It’s been more than four years since I first became a parent, and while everyone from my bestie to every parenting blog in existence offered advice about parenting and pregnancy, ultimately my journey was my own. From birth announcements to baby showers, every experience will bring its own share of celebration as well as concerns, and it will be up to you to decide how to navigate situations that will not only affect your health and well-being, but that of your unborn child.
If you’re like many, once you make it past your first trimester, you’ll probably begin to break the news to friends and family. But as the “Congrats” and “Well Wishes” begin to come in, you may have some anxiety about how becoming a parent will affect your career. I was clueless at the time about maternity leave (come to find out the small non-profit I worked for didn’t have an official policy at the time) so the conversation was completely new territory for me. Just a few months prior I had revealed my new engagement while we were wrapping up a staff meeting, so I figured I’d keep that same energy. When a supervisor asked for any closing remarks during a meeting, I framed the announcement with a tried and true method that made it seem like my pregnancy was in actuality a win for the whole staff:
“The bad news is I’ll be rescheduling my wedding date. The good news is that I’ll have first-hand experience about parenting come October!”
We had a small staff of less than 10 people at the parenting education non-profit where I worked and operated more like a family than an actual workforce. There were happy tears and hugs as we all figured out how to navigate the new situation since they had never had a pregnant person on staff before. In hindsight, I would’ve done way more work on my end before making the announcement just to be informed of my rights and responsibilities. I was offered a choice between a raise upon my return or paid maternity leave, and with very little knowledge of whether I had any legal protections, I chose the raise with a plan to live off of paid time off and savings for six weeks. With the exception of a handful of states, the United States is the only industrialized country that doesn’t guarantee its citizens paid family leave.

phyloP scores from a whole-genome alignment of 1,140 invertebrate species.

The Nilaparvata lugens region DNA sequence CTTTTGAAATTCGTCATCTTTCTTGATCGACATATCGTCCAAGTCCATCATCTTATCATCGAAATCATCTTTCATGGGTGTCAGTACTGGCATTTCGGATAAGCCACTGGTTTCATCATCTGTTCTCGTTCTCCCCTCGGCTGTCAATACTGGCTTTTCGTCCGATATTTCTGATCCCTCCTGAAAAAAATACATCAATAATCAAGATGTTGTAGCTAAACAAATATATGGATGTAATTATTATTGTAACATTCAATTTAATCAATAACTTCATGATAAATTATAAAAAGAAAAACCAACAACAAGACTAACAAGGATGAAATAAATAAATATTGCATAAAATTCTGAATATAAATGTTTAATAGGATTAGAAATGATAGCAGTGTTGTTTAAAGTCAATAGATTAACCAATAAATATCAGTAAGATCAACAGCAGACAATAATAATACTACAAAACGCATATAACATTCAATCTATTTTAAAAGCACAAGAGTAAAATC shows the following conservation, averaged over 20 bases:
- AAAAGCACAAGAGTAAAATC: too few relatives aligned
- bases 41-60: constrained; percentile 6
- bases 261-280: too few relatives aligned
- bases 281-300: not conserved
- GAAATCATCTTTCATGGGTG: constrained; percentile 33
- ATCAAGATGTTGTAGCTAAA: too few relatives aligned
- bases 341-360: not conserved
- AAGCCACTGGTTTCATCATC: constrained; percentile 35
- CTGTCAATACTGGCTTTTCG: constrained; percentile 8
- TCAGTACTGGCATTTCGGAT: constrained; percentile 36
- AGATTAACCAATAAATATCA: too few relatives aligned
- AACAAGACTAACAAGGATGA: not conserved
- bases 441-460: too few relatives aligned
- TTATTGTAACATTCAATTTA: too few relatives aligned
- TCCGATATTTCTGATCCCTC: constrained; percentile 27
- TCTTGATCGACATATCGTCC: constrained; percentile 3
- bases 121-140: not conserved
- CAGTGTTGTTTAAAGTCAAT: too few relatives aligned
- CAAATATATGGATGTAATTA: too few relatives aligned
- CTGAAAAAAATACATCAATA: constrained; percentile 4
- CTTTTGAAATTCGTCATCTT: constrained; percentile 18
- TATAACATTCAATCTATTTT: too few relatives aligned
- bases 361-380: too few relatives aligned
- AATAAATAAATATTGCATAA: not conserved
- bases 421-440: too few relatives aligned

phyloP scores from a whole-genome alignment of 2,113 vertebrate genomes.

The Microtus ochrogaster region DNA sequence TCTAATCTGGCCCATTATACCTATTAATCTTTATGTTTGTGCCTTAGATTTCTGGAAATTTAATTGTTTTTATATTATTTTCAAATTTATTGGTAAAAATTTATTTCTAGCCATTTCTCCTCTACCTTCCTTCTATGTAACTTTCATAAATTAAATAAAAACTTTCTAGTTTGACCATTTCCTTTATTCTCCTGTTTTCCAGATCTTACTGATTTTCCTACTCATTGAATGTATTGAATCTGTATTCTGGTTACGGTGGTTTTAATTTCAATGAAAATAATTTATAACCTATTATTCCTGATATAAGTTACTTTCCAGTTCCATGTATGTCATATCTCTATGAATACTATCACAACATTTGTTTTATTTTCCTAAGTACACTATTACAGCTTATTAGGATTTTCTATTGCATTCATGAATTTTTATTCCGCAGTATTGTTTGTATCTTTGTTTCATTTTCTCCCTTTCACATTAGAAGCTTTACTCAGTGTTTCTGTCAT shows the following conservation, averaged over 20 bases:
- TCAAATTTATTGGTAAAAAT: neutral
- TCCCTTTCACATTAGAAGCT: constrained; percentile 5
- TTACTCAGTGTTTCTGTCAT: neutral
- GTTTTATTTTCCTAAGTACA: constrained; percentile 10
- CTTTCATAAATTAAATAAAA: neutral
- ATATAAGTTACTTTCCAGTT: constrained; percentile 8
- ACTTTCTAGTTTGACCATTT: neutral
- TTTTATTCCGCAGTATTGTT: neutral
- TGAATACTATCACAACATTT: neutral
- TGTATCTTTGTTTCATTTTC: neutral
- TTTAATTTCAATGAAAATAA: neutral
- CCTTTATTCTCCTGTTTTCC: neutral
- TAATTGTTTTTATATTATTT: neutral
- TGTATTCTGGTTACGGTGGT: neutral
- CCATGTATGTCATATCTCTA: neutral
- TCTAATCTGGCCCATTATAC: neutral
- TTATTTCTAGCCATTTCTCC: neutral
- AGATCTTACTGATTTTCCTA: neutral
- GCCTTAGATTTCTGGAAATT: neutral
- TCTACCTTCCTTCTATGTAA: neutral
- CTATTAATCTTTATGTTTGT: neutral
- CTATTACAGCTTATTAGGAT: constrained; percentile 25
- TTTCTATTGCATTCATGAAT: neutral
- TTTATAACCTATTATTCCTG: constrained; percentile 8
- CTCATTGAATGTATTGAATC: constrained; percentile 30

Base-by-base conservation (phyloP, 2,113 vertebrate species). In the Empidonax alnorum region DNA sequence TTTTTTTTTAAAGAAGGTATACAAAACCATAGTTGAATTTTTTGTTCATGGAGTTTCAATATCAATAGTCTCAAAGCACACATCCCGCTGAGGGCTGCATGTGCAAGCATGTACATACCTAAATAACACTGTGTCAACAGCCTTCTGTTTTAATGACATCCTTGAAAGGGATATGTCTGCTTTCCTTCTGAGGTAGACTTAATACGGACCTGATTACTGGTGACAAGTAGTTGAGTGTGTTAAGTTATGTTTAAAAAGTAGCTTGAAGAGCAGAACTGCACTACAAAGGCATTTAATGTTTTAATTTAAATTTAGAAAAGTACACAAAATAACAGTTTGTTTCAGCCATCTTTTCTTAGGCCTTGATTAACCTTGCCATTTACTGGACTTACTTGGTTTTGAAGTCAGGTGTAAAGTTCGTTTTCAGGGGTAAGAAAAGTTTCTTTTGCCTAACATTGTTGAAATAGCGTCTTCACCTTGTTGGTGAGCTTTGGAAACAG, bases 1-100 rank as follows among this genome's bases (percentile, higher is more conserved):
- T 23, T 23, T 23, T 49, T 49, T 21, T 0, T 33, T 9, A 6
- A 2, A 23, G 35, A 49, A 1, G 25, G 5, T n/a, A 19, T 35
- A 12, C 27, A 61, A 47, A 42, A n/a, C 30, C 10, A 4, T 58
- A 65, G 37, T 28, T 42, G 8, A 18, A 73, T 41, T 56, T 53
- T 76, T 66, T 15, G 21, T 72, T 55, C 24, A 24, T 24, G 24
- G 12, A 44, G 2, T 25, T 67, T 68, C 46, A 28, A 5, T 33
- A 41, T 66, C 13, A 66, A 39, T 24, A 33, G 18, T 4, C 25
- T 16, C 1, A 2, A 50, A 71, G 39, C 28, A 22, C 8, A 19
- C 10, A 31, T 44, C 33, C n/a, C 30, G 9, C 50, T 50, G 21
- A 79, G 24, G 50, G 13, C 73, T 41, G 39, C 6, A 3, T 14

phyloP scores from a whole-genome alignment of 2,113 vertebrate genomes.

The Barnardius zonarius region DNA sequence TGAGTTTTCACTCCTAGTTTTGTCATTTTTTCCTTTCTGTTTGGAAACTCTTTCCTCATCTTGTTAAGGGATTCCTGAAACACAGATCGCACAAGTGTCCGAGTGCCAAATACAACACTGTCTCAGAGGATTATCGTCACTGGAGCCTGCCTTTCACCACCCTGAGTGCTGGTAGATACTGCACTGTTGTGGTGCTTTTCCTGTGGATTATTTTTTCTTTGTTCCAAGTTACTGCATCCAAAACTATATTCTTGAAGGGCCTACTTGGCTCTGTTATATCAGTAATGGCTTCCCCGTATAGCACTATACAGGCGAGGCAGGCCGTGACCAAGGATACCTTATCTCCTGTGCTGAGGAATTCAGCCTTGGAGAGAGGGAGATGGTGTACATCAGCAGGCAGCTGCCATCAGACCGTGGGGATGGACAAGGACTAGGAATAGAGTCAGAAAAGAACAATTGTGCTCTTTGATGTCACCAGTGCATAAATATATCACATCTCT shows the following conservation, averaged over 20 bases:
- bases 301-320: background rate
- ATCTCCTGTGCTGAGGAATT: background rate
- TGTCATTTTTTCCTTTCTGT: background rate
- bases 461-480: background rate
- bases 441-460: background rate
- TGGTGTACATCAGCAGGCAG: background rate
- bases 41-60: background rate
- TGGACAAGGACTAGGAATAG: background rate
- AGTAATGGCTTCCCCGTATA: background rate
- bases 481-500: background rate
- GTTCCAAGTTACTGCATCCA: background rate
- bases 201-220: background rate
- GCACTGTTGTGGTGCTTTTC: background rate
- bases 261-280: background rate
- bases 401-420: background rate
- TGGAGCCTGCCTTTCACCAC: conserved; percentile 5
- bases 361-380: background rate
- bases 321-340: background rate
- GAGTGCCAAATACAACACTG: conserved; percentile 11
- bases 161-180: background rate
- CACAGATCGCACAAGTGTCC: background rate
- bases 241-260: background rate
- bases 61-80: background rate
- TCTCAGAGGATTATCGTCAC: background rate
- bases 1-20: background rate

It’s natural to have some anxiety over discussing how such a personal situation will affect your professional path. It helps to know what situation will work best for you and your growing family and what legal protections you have. Here are a few steps to take before you go sending that Outlook invite to discuss your pregnancy plans.